Alzheimer's And Parkinson’s Diseases
With the development of aging in society, the incidence of senile psychosis is getting higher and higher: mainly manifested in population of both common elderly diseases: Alzheimer’s and Parkinson’s rising. In 2015, 8.5% of the world’s population was over 65 years old, and by 2050, it will jump to nearly 17% of the global population. However, in 2016, 61 million people worldwide suffered from Parkinson’s disease, and it is estimated that the population of Alzheimer’s patients will reach 115.4 million in 2050. Additionally, both Alzheimer’s and Parkinson’s disease is incurable mental illness that drugs and others treatment just only can reduce the worsening progression, and both disease have not yet been fully understanding of their causing factors. Fortunately, the best treatment that everyone can do it is giving the elderly understanding and companionship.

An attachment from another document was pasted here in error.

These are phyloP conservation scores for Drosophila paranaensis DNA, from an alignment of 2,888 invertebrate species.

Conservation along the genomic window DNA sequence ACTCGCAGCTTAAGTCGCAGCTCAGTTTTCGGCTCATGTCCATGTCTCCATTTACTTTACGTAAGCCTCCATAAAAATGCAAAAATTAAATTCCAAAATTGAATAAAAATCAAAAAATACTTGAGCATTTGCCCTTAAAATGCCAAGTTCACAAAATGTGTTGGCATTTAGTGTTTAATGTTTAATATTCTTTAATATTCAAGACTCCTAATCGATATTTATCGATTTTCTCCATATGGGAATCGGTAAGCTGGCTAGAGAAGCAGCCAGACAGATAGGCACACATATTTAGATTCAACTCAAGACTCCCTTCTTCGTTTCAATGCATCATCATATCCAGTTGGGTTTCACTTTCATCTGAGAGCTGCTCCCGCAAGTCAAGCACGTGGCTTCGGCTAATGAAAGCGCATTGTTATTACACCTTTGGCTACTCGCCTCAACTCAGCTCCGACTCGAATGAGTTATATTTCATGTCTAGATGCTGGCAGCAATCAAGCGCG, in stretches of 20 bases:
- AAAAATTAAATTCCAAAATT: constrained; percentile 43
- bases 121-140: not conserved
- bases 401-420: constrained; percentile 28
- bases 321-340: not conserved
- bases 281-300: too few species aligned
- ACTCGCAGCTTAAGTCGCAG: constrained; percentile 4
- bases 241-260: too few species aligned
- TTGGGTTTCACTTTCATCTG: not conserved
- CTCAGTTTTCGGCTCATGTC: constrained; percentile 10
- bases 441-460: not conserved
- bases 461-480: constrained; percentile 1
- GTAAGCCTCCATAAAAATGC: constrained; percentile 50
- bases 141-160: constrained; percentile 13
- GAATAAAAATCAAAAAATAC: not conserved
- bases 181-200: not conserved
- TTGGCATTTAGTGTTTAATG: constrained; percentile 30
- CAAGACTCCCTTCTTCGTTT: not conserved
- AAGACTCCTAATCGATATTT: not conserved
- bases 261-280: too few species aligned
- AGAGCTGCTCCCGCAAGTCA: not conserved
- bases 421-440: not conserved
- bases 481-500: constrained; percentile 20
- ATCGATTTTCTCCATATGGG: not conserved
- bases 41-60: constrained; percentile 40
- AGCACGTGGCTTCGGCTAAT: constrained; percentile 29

The simplest answer to the aging of living organisms is that living organisms (such as the human body) are like a very complicated and sophisticated machine. The machine takes a long time and always causes wear and tear, exposing a variety of problems. The same is true for people, whether they are organs or cells, the molecules inside are gradually damaged, the waste is constantly accumulating, and finally there is always a loss of function. According to a report, the global population reached 7 billion in 2012, the population aged 65 and over was 562 million (8.0%); In 2015, 8.5% of the world’s population was over 65 years old, and by 2050, it will jump to nearly 17% of the global population (Kowal, Goodkind, & He, 2016). Normal aging is unstoppable and is the procedure of reduction of various psychological functions. However, in the normal aging population, patients of senile psychosis have a variety of psychological activities in a state of confusion, and intelligence is obviously impaired. Senile psychosis can lead to sudden changes in behavior, self-injury, impulsive, no self-awareness and other mental symptoms. The cause of senile psychosis is due to cerebral arteriosclerosis, cerebral ischemia, hypoxia and metabolic disorders, causing brain tissue atrophy, mental decline, personality changes and mental disorders; among senile psychosis, senile dementia and arteriosclerotic mental disorders are more common (Eizaguirre, Rementeria, González-Torres &, Gaviria, 2017). The main points of treatment for senile psychosis are not taking medication and life conditioning, but more importantly, need to be patiently cared for by relatives around them. With the development of aging in society, the incidence of senile psychosis is getting higher and higher: mainly manifested in population of both common elderly diseases: Alzheimer’s and Parkinson’s rising.